To understand agriculture, you have to learn about math, science, geography, weather – a little bit of everything.
But that doesn’t mean it can’t be fun.
For the past two years, the American Farm Bureau Foundation has given teachers and parents another tool to help young people learn about agriculture. The program My American Farm now has 19 video games that teach kids about arithmetic, nutrition, conservation and world cultures.
“We try to keep it lively, not dumbed down in any way, but appropriate for different ages,” said Julie Tesch, the executive director of the American Farm Bureau Foundation for Agriculture. The foundation has been around since 1967 and launched the games in 2011; Dupont Pioneer is the largest sponsor, giving $500,000 to the effort over the past three years.
The games challenge kids’ brains, but are fun enough to keep them engrossed. More and more kids play each year; in 2013, the number of players rose to nearly 818,000.
Over the holidays, Tesch allowed her first-grader niece to play the games on her tablet. She was engrossed in playing and learning new skills.
“After a while, she said, ‘I can count by 5’s now. I’m ready to learn something else,'” Tesch said.
The foundation comes out with a few new games each year, more if sponsors help pay for them. One of the newest games is “Power Up,” a game sponsored by Colorado energy company Tri-State G&T. The game tells the story of a different fictional energy crisis in one of four regions of the U.S.; then, after explaining the natural resources in the region, the game asks the player to design an energy plan to save the day.
Tesch’s favorite game is “The Great Seed Search,” a spoof of “The Amazing Race” which sends kids flying around the world in search of adventure and knowledge about the local crops.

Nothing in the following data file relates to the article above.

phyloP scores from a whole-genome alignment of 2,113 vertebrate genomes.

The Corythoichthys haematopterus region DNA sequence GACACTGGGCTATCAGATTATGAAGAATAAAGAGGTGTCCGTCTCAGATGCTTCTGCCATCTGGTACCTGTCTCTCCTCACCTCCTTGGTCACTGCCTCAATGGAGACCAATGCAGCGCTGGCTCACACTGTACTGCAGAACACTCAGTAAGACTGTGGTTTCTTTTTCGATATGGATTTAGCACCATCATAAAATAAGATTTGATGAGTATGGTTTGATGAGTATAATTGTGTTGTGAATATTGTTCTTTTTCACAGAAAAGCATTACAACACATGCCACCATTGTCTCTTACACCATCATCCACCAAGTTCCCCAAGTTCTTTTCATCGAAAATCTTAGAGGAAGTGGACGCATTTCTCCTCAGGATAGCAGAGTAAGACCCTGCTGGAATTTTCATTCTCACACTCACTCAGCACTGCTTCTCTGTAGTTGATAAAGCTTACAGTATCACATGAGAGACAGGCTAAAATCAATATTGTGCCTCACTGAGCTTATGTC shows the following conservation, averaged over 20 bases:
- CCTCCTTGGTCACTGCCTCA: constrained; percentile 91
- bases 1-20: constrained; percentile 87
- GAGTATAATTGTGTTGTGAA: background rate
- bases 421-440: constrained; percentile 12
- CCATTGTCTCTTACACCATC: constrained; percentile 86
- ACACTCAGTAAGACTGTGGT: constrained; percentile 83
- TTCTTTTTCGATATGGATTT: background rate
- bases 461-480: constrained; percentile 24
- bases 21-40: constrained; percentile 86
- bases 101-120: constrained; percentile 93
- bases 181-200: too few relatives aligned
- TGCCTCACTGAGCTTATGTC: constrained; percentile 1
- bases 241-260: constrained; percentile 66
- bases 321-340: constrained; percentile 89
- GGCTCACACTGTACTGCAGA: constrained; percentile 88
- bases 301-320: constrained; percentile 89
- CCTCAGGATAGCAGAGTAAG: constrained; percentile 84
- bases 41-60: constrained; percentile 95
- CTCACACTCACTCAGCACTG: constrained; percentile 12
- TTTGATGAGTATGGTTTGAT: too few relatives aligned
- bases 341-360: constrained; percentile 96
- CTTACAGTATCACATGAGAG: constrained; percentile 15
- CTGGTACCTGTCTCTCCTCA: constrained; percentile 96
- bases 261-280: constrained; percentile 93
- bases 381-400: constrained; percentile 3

The foundation now offers five games on a tablet and would like to have more available in that format in the future.
For the first time this year, foundation representatives will hold a teacher training in Denver, Colo. , to explain how to best use the games as labs to reinforce what kids are learning in the classroom.
Since long before the foundation began to make video games, the group’s mission has been to collect and verify accurate agriculture teaching materials. It maintains a library, sells materials and selects a book of the to encourage teachers across the country to use it in the classroom. (This year’s title is “The Bee Man.”)
Along the way, the foundation finds a fun way to reach out to teachers and kids, and other groups are noticing.
“We are finding now that the games are getting used at state fairs and farm shows because they offer something for kids to touch and interact with,” Tesch said.
For instance, the game “Amazing Grains” presents math word problems using corn (and game show style music to make the player feel a sense of urgency to answer the question). Along with an “Amazing Grains” challenge, a fair might have a live demonstration to let kids shuck corn.
Visit the My American Farm games.